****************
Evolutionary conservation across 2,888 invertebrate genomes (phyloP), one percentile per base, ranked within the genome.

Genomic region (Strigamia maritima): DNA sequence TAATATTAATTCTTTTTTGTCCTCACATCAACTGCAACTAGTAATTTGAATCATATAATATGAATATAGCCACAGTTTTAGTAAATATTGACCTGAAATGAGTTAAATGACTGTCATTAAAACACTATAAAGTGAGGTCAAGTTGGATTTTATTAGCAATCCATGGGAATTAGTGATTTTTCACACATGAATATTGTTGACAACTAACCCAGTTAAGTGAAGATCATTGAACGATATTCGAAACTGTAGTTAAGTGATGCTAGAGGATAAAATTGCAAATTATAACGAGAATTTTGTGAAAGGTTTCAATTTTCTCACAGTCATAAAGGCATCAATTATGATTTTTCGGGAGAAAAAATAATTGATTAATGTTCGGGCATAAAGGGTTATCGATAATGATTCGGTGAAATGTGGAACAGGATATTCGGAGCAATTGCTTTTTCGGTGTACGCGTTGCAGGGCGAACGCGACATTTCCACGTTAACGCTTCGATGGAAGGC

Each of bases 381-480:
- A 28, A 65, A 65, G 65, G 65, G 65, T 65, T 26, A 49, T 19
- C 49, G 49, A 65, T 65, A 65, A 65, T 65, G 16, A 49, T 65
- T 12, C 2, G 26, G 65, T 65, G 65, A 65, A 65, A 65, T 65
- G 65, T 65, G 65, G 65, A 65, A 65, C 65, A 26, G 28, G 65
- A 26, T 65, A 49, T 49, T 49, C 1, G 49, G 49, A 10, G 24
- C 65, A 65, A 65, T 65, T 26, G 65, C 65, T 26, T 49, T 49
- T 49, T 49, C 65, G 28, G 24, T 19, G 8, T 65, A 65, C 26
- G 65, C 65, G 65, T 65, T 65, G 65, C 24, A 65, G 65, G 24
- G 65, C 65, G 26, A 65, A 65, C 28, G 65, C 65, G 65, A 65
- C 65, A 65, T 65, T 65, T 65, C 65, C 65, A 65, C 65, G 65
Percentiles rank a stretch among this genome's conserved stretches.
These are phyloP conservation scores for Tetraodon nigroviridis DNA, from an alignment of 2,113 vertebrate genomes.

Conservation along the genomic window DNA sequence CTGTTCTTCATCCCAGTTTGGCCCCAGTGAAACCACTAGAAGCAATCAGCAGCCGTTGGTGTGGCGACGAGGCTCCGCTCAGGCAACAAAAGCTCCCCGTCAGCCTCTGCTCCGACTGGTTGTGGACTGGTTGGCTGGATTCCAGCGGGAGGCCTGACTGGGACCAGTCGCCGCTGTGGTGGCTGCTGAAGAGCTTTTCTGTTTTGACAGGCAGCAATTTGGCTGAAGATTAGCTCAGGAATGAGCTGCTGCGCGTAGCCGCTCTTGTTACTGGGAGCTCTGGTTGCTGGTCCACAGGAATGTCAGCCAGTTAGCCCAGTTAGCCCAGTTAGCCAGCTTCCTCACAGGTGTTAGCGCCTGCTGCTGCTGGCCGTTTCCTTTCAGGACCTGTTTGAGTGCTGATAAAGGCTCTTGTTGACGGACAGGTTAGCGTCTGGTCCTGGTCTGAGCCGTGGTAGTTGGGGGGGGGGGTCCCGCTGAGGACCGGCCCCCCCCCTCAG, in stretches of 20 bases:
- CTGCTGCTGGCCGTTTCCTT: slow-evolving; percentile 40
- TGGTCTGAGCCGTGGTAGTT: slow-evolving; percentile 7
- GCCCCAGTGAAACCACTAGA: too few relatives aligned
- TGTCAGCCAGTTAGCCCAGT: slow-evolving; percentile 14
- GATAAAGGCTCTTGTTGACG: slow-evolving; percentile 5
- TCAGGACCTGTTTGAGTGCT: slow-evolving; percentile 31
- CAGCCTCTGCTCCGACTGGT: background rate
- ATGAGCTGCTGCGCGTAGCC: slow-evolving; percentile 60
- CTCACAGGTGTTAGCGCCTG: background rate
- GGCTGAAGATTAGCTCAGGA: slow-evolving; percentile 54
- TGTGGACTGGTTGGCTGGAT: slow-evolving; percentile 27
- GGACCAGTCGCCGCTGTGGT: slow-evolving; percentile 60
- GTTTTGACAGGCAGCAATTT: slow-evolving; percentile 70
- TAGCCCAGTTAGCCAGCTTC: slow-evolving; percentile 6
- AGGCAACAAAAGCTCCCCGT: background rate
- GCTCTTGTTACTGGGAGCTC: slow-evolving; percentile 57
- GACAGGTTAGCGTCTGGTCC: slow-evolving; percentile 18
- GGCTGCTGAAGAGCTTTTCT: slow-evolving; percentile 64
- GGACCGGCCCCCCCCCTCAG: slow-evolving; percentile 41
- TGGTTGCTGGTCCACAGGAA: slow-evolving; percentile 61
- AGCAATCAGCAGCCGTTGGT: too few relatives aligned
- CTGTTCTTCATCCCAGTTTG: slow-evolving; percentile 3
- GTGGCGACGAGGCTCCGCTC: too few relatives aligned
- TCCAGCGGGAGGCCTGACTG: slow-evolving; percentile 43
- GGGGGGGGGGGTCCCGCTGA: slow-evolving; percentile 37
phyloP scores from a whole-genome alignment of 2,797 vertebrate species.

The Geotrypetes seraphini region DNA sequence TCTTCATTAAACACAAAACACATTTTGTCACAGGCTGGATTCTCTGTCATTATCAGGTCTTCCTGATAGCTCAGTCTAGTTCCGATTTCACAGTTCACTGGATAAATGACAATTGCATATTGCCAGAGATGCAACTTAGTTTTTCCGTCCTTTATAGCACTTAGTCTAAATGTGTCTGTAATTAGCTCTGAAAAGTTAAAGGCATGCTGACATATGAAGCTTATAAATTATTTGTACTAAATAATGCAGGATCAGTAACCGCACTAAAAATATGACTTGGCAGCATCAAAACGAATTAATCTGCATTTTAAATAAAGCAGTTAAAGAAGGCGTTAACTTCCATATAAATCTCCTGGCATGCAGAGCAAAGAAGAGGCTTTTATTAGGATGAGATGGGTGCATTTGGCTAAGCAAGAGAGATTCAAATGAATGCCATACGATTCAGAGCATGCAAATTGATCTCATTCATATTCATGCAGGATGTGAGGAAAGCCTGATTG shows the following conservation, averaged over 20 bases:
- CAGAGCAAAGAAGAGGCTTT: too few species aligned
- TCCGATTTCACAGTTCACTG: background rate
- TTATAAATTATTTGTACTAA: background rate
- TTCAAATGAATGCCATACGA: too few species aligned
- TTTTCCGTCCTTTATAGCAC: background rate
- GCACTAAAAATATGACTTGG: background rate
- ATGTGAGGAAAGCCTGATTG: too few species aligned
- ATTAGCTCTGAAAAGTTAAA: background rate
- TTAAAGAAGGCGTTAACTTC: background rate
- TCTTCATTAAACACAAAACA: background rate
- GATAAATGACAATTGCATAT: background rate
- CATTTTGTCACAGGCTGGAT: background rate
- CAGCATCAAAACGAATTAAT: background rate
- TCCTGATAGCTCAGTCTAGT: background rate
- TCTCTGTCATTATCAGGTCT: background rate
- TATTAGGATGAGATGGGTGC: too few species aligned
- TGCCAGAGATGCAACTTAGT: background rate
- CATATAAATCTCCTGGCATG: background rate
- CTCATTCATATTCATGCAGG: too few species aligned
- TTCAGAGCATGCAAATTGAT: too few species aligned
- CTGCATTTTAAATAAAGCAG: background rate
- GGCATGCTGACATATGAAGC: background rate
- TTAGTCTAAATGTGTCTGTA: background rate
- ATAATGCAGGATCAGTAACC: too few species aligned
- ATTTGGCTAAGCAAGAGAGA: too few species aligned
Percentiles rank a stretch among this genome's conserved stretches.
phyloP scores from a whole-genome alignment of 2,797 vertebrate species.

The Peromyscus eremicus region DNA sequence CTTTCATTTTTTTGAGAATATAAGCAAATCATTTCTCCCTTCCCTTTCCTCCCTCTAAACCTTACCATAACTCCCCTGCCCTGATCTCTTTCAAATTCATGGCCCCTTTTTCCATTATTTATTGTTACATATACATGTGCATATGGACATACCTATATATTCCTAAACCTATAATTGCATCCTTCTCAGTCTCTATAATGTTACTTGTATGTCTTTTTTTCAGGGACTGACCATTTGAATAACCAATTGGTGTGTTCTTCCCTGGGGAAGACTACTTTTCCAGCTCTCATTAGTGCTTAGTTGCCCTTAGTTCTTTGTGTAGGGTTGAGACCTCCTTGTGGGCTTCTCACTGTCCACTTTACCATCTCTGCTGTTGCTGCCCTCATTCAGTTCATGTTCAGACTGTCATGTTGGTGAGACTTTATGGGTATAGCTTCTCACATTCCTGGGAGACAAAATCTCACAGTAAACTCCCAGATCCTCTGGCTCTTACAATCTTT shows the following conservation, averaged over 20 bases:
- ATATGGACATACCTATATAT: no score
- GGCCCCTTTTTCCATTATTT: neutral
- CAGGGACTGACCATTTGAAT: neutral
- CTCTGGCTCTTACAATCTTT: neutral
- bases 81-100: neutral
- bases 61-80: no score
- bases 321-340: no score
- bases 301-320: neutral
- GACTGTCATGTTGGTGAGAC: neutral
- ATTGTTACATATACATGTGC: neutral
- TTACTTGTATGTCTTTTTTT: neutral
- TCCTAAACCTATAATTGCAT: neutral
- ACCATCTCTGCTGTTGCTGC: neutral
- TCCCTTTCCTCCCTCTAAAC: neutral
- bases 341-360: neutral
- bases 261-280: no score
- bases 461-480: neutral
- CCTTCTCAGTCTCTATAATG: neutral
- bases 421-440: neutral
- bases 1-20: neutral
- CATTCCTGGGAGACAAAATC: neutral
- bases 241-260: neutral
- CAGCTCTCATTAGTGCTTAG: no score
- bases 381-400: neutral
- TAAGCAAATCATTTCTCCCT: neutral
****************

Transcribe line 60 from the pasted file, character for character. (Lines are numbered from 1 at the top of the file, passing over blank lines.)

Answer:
- TGCCAGAGATGCAACTTAGT: background rate